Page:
Organizing a Homeschooling Co-Op
How to Spot and Solve Disagreements Before They Derail You
Starting a homeschooling co-op can be extremely rewarding. We explained how co-ops can help your kids form friendships in an earlier blog post, but it can helpful in all sorts of ways. A co-op can give your kids access to classes they wouldn’t normally be able to take, and it can provide much-needed companionship for parents.
Still, it’s an intimidating prospect. Homeschooling is hard enough, and setting up a co-op almost sounds like school administration. In this post, we’ll give you a simple test you can use to determine whether a hypothetical co-op has legs.
Hidden Obstacles to Organizing a Co-Op
In my hometown, there was a very prominent homeschooling co-op that had gotten big enough that even students who went to public school had heard about it. Students could take classes on a small campus that the co-op owned, they could use school materials at home, they could take online classes, or any combination of those three. Some of the classes were pretty standard—English and civics, for example—but the co-op also took advantage of its members’ specific knowledge to offer classes in areas like Indian poetry and Constitutional law. I always envied my friends who got to take classes there.
Still, there were some people who held onto a healthy amount of distrust about the co-op, because it seemed suspiciously like “school”. They wanted something less formal, and they wanted more control. That’s the kind of problem you’re often up against when you try to organize a homeschooling co-op. Some parents might want it to be the central part of while others might want it to be an informal supplement to their regular homeschooling. Some parents might want the school’s perspective to be Christian and others might want it to be secular. And so on. (There’s some good discussion of how to balance a Christian perspective with freedom of inquiry in this comment thread on the Pioneer Woman, for those who are interested.)
If you have substantial disagreements on any of these issues, it’s going to be hard for the co-op to last very long.
There’s an excellent, in-depth article on the nitty-gritty of starting a co-op on The Homeschool Mom if you have time, but we can give it to you in broad strokes. Before you start anything, you need to make sure you and everyone else involved in the co-op agree on two big issues.
Before you start anything, you need to make sure you and everyone else involved in the homeschool co-op agree on two big issues. @yesphonics Click to Tweet
Guiding Principles for a New Co-Op
Most of the disagreements in new co-ops seem to break down into two categories: educational style and formality. Or, in other words, what are you going to teach, and how are you going to teach it?
Educational style is self-explanatory: you need to decide the content of pedagogy. The more detail you can talk about this in, the better. It might be tempting to say that teaching is going to be eclectic and leave it at that, but it’ll head off problems down the line if you can sit down with all the parents before teaching starts and nail things down. Will there be any religious content at the school level, or are you leaving that to each family? Will anybody be using methods like Waldorf or Montessori, and if so, is that okay with all the parents involved? This is also a great time to nail down how you’ll introduce philosophy to the curriculum—something that we highly recommend, and have written about in some detail already.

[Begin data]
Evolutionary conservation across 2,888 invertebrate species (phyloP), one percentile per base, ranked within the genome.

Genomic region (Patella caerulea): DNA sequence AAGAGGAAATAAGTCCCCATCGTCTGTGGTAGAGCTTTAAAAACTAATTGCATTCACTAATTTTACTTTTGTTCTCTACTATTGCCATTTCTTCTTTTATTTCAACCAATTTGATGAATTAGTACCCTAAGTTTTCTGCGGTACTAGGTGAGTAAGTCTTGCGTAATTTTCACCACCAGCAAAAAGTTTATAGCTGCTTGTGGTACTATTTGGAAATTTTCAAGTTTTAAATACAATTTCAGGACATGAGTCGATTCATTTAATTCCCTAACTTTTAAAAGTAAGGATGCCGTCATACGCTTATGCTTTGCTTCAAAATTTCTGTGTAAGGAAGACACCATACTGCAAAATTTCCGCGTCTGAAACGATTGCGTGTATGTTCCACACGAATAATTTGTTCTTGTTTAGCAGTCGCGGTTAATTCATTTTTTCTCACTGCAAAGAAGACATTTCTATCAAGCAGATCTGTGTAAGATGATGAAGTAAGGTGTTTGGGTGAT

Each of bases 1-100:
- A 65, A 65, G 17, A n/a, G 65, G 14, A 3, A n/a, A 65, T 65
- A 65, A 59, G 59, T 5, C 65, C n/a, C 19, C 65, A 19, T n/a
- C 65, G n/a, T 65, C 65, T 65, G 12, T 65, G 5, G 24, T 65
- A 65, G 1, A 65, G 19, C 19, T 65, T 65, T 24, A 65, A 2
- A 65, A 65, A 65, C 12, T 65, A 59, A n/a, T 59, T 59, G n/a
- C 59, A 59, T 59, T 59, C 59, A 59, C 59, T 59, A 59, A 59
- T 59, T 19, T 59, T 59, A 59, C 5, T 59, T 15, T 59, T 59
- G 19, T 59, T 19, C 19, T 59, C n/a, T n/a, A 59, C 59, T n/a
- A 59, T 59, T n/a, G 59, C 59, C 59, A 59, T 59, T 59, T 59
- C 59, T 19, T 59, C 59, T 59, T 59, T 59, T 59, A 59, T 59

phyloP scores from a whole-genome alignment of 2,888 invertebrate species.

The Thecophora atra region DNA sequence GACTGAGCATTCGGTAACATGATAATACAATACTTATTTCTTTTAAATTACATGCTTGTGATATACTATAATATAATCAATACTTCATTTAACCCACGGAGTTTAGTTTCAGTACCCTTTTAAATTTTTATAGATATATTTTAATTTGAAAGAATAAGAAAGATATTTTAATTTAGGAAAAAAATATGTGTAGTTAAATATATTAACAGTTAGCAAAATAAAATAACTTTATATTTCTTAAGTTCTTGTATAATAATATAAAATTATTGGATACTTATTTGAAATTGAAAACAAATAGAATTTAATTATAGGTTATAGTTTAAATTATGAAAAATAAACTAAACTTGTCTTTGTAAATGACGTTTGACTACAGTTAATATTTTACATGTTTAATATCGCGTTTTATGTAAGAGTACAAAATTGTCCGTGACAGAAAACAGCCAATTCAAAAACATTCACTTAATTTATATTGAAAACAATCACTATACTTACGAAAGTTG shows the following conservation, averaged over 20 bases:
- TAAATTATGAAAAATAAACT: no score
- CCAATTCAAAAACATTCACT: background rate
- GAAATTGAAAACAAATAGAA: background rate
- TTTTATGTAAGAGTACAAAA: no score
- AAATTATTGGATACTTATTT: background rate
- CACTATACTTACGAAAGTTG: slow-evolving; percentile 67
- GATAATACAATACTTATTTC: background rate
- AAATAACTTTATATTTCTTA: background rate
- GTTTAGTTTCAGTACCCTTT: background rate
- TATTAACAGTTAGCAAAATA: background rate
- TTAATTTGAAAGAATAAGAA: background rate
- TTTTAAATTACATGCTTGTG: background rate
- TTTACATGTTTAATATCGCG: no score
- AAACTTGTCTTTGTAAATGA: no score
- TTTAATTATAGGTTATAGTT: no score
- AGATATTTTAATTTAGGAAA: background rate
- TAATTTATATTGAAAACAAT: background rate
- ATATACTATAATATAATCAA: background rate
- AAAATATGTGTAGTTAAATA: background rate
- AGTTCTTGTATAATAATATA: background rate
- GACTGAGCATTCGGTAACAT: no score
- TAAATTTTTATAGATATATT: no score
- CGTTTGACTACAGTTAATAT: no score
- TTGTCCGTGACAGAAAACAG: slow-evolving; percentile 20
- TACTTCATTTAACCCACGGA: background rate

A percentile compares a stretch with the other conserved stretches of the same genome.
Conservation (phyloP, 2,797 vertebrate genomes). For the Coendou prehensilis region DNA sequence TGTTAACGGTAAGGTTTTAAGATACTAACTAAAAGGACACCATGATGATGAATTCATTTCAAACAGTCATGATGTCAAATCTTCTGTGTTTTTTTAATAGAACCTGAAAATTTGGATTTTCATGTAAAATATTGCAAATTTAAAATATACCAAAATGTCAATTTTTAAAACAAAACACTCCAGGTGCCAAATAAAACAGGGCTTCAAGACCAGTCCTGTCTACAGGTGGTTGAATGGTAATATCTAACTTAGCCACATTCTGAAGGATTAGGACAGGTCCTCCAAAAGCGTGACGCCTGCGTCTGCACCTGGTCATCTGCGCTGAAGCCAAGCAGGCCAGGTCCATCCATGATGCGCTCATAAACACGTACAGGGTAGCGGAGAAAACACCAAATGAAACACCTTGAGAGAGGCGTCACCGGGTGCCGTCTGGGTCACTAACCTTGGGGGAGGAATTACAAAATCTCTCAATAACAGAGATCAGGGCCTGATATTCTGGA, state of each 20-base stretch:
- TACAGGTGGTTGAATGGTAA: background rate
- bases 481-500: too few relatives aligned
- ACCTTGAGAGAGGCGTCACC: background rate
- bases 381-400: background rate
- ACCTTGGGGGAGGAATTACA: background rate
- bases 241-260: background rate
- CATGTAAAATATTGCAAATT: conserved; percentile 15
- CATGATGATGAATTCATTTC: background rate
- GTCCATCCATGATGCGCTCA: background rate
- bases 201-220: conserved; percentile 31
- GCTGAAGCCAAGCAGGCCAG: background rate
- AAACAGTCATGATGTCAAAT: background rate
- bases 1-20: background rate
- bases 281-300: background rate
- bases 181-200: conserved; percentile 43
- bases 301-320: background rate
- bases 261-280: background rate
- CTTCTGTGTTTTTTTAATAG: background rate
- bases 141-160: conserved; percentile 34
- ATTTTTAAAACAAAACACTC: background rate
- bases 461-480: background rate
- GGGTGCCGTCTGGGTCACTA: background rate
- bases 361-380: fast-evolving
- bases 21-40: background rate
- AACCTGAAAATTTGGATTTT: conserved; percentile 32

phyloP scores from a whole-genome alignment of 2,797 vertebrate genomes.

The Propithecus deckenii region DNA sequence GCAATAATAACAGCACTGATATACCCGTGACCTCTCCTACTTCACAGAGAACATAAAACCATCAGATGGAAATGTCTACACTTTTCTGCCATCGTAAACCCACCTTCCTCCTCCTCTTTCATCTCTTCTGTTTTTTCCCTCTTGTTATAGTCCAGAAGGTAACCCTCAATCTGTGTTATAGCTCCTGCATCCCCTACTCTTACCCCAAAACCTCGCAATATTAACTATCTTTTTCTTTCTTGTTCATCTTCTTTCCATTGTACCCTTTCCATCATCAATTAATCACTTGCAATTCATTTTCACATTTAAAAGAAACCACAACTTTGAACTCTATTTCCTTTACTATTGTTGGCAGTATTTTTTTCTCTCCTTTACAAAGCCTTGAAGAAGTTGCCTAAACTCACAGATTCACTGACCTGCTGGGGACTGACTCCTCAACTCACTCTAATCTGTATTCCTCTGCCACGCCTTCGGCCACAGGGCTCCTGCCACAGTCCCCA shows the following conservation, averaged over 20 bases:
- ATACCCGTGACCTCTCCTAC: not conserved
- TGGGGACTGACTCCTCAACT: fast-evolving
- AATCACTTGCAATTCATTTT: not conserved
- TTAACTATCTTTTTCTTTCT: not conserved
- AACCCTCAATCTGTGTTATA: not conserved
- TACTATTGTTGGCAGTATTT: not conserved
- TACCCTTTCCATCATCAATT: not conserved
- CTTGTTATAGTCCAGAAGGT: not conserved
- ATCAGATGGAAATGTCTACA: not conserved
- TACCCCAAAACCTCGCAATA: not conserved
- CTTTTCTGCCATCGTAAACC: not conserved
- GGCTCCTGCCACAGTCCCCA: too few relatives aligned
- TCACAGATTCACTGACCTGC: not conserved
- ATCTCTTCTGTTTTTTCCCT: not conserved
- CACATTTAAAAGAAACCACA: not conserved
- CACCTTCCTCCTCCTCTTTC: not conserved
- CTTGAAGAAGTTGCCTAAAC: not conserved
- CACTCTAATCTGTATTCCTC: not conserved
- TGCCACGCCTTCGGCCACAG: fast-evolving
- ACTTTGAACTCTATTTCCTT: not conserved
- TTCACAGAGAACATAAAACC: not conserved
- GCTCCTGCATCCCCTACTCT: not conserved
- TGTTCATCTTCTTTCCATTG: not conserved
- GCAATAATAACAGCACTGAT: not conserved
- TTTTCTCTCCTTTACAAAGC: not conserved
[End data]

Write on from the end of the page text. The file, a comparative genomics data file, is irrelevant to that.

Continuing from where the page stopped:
Formality is a little trickier. There’s often a large disconnect between parents here. Everyone assumes they all want the same thing, but in fact some of them think of the co-op as an “enrichment” opportunity—that is, it can offer socialization, as well as instruction in things like art and languages that they might not be able to offer at home—while others think of it as the main part of their homeschooling.
Settle both those conflicts, and you’ll be left with a much better idea of what kind of “program,” for lack of a better word, your co-op is. Okay, now we know it’s a weekly meeting that includes core classes like math and history, and religious content is allowed if everybody’s briefed on it beforehand. Or, now we know it’s a monthly meeting, strictly for enrichment, where students can share what they’ve worked on in the last month. Each of those programs might be called a “homeschooling co-op” on paper, but they’re vastly different in practice. That’s the kind of variance that you have to compensate for when you organize a co-op.
Beyond this, the process is probably not going to be as difficult as you think. One of the many things homeschooling has on conventional school is the total lack of red tape, which is what can make conventional school administration such a nightmare. Subtract all of that bureaucracy, and solve any disagreements around formality and educational style, and you’re left with the core of what’s great about homeschooling: parents and students exercising their individual liberty.
That’s an important thing to keep in mind when you’re thinking about homeschooling in any form: you’re exercising a fundamental right in a uniquely American way. Homeschooling is an exercise of individual liberty, and co-ops are part of a tradition that comes down to us from Locke and Jefferson. If debates about what to teach in your co-op are getting particularly onerous and you need to be motivated, think about that. Good luck.